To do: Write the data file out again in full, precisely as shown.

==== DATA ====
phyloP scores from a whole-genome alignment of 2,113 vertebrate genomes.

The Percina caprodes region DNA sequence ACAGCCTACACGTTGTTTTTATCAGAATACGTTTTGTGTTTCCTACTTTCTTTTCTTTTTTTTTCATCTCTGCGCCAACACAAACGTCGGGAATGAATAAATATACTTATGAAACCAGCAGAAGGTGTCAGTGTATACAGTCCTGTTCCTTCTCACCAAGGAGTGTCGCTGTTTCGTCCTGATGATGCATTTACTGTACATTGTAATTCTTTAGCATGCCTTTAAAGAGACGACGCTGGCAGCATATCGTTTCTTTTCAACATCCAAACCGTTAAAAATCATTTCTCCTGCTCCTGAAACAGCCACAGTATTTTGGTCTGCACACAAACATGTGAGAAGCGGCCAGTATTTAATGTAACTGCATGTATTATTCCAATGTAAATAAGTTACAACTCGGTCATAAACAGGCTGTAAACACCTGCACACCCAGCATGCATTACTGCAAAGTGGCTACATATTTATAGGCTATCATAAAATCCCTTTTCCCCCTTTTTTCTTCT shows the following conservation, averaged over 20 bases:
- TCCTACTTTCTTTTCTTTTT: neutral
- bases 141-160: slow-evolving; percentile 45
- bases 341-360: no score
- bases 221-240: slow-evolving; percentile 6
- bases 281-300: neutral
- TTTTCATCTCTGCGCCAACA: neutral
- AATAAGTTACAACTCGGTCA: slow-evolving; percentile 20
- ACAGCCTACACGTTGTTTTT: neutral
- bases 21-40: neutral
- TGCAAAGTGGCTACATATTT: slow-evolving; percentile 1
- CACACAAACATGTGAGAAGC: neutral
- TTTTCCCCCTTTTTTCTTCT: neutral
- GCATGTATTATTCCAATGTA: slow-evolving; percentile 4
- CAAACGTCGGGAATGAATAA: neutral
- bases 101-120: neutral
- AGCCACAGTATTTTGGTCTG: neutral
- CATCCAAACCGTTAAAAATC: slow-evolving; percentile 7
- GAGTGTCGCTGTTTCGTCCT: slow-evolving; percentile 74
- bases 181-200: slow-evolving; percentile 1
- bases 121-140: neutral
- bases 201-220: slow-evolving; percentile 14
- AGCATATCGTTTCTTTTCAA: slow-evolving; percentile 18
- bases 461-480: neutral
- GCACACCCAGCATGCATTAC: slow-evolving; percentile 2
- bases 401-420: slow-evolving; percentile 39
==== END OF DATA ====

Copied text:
phyloP scores from a whole-genome alignment of 2,113 vertebrate genomes.

The Percina caprodes region DNA sequence ACAGCCTACACGTTGTTTTTATCAGAATACGTTTTGTGTTTCCTACTTTCTTTTCTTTTTTTTTCATCTCTGCGCCAACACAAACGTCGGGAATGAATAAATATACTTATGAAACCAGCAGAAGGTGTCAGTGTATACAGTCCTGTTCCTTCTCACCAAGGAGTGTCGCTGTTTCGTCCTGATGATGCATTTACTGTACATTGTAATTCTTTAGCATGCCTTTAAAGAGACGACGCTGGCAGCATATCGTTTCTTTTCAACATCCAAACCGTTAAAAATCATTTCTCCTGCTCCTGAAACAGCCACAGTATTTTGGTCTGCACACAAACATGTGAGAAGCGGCCAGTATTTAATGTAACTGCATGTATTATTCCAATGTAAATAAGTTACAACTCGGTCATAAACAGGCTGTAAACACCTGCACACCCAGCATGCATTACTGCAAAGTGGCTACATATTTATAGGCTATCATAAAATCCCTTTTCCCCCTTTTTTCTTCT shows the following conservation, averaged over 20 bases:
- TCCTACTTTCTTTTCTTTTT: neutral
- bases 141-160: slow-evolving; percentile 45
- bases 341-360: no score
- bases 221-240: slow-evolving; percentile 6
- bases 281-300: neutral
- TTTTCATCTCTGCGCCAACA: neutral
- AATAAGTTACAACTCGGTCA: slow-evolving; percentile 20
- ACAGCCTACACGTTGTTTTT: neutral
- bases 21-40: neutral
- TGCAAAGTGGCTACATATTT: slow-evolving; percentile 1
- CACACAAACATGTGAGAAGC: neutral
- TTTTCCCCCTTTTTTCTTCT: neutral
- GCATGTATTATTCCAATGTA: slow-evolving; percentile 4
- CAAACGTCGGGAATGAATAA: neutral
- bases 101-120: neutral
- AGCCACAGTATTTTGGTCTG: neutral
- CATCCAAACCGTTAAAAATC: slow-evolving; percentile 7
- GAGTGTCGCTGTTTCGTCCT: slow-evolving; percentile 74
- bases 181-200: slow-evolving; percentile 1
- bases 121-140: neutral
- bases 201-220: slow-evolving; percentile 14
- AGCATATCGTTTCTTTTCAA: slow-evolving; percentile 18
- bases 461-480: neutral
- GCACACCCAGCATGCATTAC: slow-evolving; percentile 2
- bases 401-420: slow-evolving; percentile 39